Congresses and Docs

Memorandum of Political Alternative, an updated version of 1.03.2019

Memorandum of Political Alternative

YABLOKO's Ten Key Programme Issues


YABLOKO's Political Platform Adopted by the 15th Congress, June 21, 2008

The 18th Congress of YABLOKO

RUSSIA DEMANDS CHANGES! Electoral Program for 2011 Parliamentary Elections.

Key resolutions by the Congress:

On Stalinism and Bolshevism
Resolution. December 21, 2009

On Anti-Ecological Policies of Russia’s Authorities. Resolution of the 15th congress of the YABLOKO party No 253, December 24, 2009

On the Situation in the Northern Caucasus. Resolution of the 15th congress of the YABLOKO party No 252, December 24, 2009


YABLOKO’s Political Committee: Russian state acts like an irresponsible business corporation conducting anti-environmental policies


Overcoming bolshevism and stalinism as a key factor for Russia¦µ™s transformation in the 21st century


On Russia's Foreign Policies. Political Committee of hte YABLOKO party. Statement, June 26, 2009


On Iran’s Nuclear Problem Resolution by the Political Committee of the YABLOKO party. October 6, 2009


Anti-Crisis Proposals (Housing-Roads-Land) of the Russian United Democratic Party YABLOKO. Handed to President Medvedev by Sergei Mitrokhin on June 11, 2009

Brief Outline of Sergei Mitrokhin’s Report at the State Council meeting. January 22, 2010


Assessment of Russia’s Present Political System and the Principles of Its Development. Brief note for the State Council meeting (January 22, 2010) by Dr.Grigory Yavlinsky, member of YABLOKO’s Political Committee. January 22, 2010


Address of the YABLOKO party to President of the Russian Federation Dmitry Medvedev. Political Committee of the YABLOKO party. October 9, 2009


The 17th Congress of YABLOKO




The 16th Congress of Yabloko

Photo by Sergei Loktionov

The 12th congress of Yabloko

The 11th congress of Yabloko

The 10th congress of Yabloko

Moscow Yabloko
Yabloko for Students
St. Petersburg Yabloko
Khabarovsk Yabloko
Irkutsk Yabloko
Kaliningrad Yabloko(eng)
Novosibirsk Yabloko
Rostov Yabloko
Yekaterinburg Yabloko
(Sverdlovsk Region)

Krasnoyarsk Yabloko
Ulyanovsk Yabloko
Tomsk Yabloko
Tver Yabloko(eng)
Penza Yabloko
Stavropol Yabloko

Action of Support





Programme by candidate for the post of Russian President Grigory Yavlinsky. Brief Overview

My Truth

Grigory Yavlinsky at Forum 2000, Prague, 2014

YABLOKO-ALDE conference 2014

Grigory Yavlinsky : “If you show the white feather, you will get fascism”

Grigory Yavlinsky: a coup is started by idealists and controlled by rascals

The Road to Good Governance

Risks of Transitions. The Russian Experience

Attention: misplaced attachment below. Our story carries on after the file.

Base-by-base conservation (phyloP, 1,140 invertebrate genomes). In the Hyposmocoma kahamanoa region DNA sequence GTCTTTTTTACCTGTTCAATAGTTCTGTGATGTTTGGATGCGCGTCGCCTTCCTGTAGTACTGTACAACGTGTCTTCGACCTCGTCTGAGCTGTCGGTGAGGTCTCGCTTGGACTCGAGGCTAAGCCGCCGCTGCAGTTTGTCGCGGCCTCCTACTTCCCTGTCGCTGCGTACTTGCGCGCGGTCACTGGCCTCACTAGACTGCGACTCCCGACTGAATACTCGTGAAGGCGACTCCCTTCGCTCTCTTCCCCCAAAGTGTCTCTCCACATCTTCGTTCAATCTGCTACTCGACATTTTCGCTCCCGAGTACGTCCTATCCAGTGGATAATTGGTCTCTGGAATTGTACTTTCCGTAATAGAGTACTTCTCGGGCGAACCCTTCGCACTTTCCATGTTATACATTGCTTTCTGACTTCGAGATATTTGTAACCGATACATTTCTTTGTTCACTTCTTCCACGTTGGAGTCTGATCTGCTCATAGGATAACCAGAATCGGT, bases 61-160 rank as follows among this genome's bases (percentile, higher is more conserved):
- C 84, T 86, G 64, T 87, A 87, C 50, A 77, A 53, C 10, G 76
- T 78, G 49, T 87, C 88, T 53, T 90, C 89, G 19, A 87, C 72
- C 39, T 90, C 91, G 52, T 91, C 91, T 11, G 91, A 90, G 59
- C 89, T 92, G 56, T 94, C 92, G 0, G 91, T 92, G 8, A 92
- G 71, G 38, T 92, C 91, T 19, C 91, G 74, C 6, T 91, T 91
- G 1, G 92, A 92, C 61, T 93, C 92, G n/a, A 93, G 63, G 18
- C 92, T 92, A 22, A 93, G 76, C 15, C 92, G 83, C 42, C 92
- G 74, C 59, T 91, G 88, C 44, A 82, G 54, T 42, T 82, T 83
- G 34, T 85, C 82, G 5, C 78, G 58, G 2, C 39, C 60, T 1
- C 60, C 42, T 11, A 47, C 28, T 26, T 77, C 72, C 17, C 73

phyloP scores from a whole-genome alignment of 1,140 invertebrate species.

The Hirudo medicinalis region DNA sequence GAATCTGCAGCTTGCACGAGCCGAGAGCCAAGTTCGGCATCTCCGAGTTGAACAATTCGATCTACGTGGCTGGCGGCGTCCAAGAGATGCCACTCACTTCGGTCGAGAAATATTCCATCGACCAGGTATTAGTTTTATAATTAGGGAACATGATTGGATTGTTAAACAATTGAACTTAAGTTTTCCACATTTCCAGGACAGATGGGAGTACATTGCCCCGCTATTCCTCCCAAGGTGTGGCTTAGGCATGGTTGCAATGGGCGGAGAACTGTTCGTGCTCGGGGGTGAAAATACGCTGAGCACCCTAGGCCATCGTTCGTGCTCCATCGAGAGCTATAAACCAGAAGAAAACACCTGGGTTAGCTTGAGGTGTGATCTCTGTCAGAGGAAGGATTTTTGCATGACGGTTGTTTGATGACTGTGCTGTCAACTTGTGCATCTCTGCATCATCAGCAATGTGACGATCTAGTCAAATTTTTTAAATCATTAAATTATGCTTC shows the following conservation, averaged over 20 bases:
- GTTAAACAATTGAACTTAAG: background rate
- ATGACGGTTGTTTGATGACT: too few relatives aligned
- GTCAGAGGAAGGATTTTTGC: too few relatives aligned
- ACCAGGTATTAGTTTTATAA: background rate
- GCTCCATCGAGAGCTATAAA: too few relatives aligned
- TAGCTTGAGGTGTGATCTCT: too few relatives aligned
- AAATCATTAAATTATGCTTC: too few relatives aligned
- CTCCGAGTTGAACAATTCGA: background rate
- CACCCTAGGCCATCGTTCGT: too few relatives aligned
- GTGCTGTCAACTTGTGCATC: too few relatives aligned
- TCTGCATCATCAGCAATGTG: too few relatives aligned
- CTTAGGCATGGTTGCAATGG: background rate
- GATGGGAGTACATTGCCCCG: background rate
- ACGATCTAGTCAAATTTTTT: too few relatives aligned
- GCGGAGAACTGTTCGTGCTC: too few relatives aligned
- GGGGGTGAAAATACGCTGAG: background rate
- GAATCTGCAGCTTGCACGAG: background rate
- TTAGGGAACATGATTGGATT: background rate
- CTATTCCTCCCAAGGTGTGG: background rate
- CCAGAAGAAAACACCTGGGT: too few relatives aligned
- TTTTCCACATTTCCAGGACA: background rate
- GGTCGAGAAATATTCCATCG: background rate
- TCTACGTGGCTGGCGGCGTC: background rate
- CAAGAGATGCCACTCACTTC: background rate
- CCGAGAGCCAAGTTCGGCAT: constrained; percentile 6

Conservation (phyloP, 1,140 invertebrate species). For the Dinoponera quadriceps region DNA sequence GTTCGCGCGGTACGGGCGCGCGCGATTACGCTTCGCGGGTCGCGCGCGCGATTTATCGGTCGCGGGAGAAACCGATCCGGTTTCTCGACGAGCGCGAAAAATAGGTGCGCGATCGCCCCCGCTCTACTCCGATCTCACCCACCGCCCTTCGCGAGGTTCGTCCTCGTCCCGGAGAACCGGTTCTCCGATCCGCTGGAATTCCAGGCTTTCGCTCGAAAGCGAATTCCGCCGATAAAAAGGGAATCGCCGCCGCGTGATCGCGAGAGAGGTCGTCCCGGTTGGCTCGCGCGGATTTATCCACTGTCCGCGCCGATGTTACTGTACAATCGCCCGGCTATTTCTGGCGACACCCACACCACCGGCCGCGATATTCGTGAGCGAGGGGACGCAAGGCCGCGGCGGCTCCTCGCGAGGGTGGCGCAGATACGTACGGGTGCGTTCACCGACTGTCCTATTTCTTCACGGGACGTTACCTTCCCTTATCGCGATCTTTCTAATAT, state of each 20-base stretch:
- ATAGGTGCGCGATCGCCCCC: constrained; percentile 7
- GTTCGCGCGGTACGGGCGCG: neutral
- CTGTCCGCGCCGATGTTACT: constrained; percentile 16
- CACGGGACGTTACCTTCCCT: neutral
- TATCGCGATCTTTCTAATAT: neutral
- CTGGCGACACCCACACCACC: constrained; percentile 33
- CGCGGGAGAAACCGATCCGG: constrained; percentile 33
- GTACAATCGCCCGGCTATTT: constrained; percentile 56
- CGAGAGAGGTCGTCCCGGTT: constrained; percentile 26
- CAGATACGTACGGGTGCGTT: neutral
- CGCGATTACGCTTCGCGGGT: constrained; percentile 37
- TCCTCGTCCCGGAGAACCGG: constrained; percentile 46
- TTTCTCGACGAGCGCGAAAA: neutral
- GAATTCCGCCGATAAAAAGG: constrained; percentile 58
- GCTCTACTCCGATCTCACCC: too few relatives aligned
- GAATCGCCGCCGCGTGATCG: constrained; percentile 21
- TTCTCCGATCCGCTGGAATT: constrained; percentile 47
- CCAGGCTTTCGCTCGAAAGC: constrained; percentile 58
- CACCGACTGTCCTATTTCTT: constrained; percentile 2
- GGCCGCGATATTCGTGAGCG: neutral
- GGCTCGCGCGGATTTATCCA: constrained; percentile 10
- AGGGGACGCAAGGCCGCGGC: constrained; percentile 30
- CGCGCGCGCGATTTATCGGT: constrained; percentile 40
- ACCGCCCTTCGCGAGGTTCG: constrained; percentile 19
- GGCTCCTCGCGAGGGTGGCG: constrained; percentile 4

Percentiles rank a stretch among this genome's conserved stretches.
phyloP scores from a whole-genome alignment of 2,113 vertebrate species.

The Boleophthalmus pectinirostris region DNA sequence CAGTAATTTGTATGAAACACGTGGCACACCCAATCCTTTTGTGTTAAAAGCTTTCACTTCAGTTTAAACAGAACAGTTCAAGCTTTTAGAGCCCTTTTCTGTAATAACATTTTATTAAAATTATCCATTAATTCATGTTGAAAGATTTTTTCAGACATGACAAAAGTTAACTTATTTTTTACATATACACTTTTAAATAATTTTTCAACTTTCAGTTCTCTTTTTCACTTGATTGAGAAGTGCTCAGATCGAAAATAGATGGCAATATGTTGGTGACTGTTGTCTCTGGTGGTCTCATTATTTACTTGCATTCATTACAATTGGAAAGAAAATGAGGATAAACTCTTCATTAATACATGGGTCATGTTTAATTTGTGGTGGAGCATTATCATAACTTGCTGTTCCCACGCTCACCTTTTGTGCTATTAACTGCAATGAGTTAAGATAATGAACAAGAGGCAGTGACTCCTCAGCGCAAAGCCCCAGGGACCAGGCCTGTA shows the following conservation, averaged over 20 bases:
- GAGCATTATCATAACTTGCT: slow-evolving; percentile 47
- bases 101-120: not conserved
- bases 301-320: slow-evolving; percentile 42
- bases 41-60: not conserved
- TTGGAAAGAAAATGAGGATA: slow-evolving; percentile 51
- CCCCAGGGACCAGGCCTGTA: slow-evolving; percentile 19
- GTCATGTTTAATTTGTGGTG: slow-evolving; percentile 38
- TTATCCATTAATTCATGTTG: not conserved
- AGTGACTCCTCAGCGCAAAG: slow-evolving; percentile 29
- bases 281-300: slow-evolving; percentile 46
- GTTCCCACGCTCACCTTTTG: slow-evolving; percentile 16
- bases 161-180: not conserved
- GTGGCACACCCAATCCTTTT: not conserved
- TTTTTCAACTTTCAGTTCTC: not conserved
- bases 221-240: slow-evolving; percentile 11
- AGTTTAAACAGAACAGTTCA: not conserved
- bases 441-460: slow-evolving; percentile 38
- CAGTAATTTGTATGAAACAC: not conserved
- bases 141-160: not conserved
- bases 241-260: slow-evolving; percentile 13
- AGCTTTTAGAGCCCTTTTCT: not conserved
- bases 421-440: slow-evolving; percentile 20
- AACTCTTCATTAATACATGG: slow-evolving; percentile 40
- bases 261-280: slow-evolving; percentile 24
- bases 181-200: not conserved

Grigory Yavlinsky on the Russian coup of August 1991

A Male’s Face of Russia’s Politics

Black Sea Palaces of the New Russian Nomenklatura


The Hidden Cause of the Great Recession (And How to Avert the Nest One)

by Dr. Grigory Yavlinsky

On the results of the Conference “Migration: International Experience and Russia’s Problems” conducted by the Russian United Democratic Party YABLOKO and the Alliance of Liberals and Democrats for Europe (the ALDE party)

Moscow, April 6, 2013

International Conference "Youth under Threat of Extremism and Xenophobia. A Liberal Response"
conducted jointly by ELDR and YABLOKO. Moscow, April 21, 2012. Speeches, videos, presentations

What does the opposition want: to win or die heroically?
Moskovsky Komsomolets web-site, July 11, 2012. Interview with Grigory Yavlinsky by Yulia Kalinina.

Building a Liberal Europe - the ALDE Project

By Sir Graham Watson

Lies and legitimacy
The founder of the Yabloko Party analyses the political situation. Article by Grigory Yavlinsky on radio Svoboda. April 6, 2011

Algorithms for Opposing Gender Discrimination: the International and the Russian Experience

YABLOKO and ELDR joint conference

Moscow, March 12, 2011

Reform or Revolution

by Vladimir Kara-Murza

Is Modernisation in Russia Possible? Interview with Grigory Yavlinsky and Boris Titov by Yury Pronko, "The Real Time" programme, Radio Finam, May 12, 2010

Grigory Yavlinsky's interview to Vladimir Pozner. The First Channel, programme "Pozner", April 20, 2010 (video and transcript)

Overcoming the Totalitarian Past: Foreign Experience and Russian Problems by Galina Mikhaleva. Research Centre for the East European Studies, Bremen, February 2010.

Grigory Yavlinsky: Vote for the people you know, people you can turn for help. Grigory Yavlinsky’s interview to the Moskovsky Komsomolets newspaper, October 8, 2009

Grigory Yavlinsky: no discords in the tandem. Grigory Yavlinsky’s interview to the Radio Liberty
September 22, 2009

A Credit for Half a Century. Interview with Grigory Yavlinsky by Natalia Bekhtereva, Radio Russia, June 15, 2009

Sergei Mitrokhin's Speech at the meeting with US Preseident Barack Obama. Key Notes, Moscow, July 7, 2009

Mitrokhin proposed a visa-free regime between Russia and EU at the European liberal leaders meeting
June 18, 2009

by Grigory Yavlinsky

European Union chooses Grigory Yavlinsky!
Your vote counts!